Well due to rather nice virtualization support for Lync and the fact that Denali (SQL Server vNext) does support DAG like functionality with Live Migration and host based clustering, it was about time for Exchange 2010 to catch up. And when we read the white paper Best Practices for Virtualizing Exchange Server 2010 with Windows Server® 2008 R2 Hyper V™ that moment has finally arrived. I have to thank Michel de Rooij at for bringing this to our attention http://eightwone.com/2011/05/14/exchange-2010-sp1-live-migration-supported/. So now we have the best features in virtualization at our disposal and that simply rocks. We read:
“Exchange server virtual machines, including Exchange Mailbox virtual machines that are part of a Database Availability Group (DAG), can be combined with host-based failover clustering and migration technology as long as the virtual machines are configured such that they will not save and restore state on disk when moved or taken offline. All failover activity must result in a cold start when the virtual machine is activated on the target node. All planned migration must either result in shut down and a cold start or an online migration that utilizes a technology such as Hyper-V live migration.”
“Microsoft Exchange Server 2010 SP1 supports virtualization of the Unified Messaging role when it is installed on the 64-bit edition of Windows Server 2008 R2. Unified Messaging must be the only Exchange role in the virtual machine. Other Exchange roles (Client Access, Edge Transport, Hub Transport, Mailbox) are not supported on the same virtual machine as Unified Messaging. The virtualized machine configuration running Unified Messaging must have at least 4 CPU cores, and at least 16 GB of memory.”
And it is NOT ONLY for Hyper-V, look at the Exchange Team blog here “The updated support guidance applies to any hardware virtualization vendor participating in the Windows Server Virtualization Validation Program (SVVP).’” Nice!
Anyone who’s at TechEd USA 2011 in Atlanta should attend EXL306 for more details. Huge requirements yes, but the same goes for physical servers. That’s how they get the performance gains needed, it’s done by lowering IO by using large amounts of RAM.
Think about the above statement, we now have support for host clustering with live migration, possibly together with technology like for example Melio (SanBolic) on the software side or Live Volume (Compellent) on the storage side to protect against SAN Failure (local or remote) and combined with DAG high availability for the databases in Exchange 2010 (which can be multi site) this becomes a very resilient package. So to come back to my other post on a brighter future for public folders, if they can sort out this red headed stepchild of the Exchange portfolio they have covered all their bases and have a great platform with the option of making it better, easier and cheaper to implement, operate & use. No one will argue with that.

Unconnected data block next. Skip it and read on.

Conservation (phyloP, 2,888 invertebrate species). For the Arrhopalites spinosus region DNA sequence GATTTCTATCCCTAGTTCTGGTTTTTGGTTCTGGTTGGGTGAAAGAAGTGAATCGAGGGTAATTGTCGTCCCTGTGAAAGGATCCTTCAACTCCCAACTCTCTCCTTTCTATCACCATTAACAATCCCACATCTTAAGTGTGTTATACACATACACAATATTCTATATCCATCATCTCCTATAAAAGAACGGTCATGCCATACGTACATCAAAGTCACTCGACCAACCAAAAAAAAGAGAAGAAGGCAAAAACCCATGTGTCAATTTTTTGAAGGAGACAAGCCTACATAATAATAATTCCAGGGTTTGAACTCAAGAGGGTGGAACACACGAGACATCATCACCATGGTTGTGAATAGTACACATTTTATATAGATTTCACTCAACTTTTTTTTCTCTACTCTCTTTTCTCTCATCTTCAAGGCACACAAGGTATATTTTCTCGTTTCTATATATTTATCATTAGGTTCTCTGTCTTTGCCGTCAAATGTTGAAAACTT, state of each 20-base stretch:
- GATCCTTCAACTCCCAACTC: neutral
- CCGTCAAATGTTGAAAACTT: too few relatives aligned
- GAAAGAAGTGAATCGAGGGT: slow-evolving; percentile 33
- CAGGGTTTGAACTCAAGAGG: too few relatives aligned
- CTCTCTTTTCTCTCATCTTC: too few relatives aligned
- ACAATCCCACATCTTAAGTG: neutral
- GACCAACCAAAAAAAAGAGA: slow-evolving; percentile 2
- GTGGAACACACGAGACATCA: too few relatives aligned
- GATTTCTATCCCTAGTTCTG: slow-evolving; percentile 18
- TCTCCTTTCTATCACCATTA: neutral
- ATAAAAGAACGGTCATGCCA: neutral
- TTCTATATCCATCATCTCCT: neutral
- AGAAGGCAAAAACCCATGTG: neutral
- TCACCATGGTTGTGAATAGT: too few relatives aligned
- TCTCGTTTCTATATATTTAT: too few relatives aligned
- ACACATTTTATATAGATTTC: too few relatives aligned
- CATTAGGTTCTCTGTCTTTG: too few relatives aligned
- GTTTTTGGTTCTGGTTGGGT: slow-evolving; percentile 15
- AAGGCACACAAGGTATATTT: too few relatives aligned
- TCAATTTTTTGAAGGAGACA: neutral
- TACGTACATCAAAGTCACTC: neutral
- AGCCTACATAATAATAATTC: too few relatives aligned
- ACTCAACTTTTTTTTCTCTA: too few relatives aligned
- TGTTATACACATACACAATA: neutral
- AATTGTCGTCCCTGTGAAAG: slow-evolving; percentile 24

I know some people will say all this is overkill, to complex, to much or to expensive. I call it having options. When the S* hits the fan and you’re “in the fight of your life” wading your way through one or multiple IT disasters to keep that mail flow up an running it is good to have multiple options. Options mean you can get the job done using creativity and tools. If you have only one tool and one option Murphy will catch up with you. Actually this is one of my most heard shout outs to the team “give me options” when problems arise. But at what cost do these options come? That is up for the business and you to decide. We’re getting very robust options in Exchange that can be leveraged with other technologies for high availability that have become more and more main stream. This means none of all this needs to be bought and implemented just for Exchange. They are already in place. Unless your IT “strategy” the last 10 years was run Windows 2000 & Exchange 2000 until the servers fall apart and we don’t have any more spares available on e-bay before we consider moving along.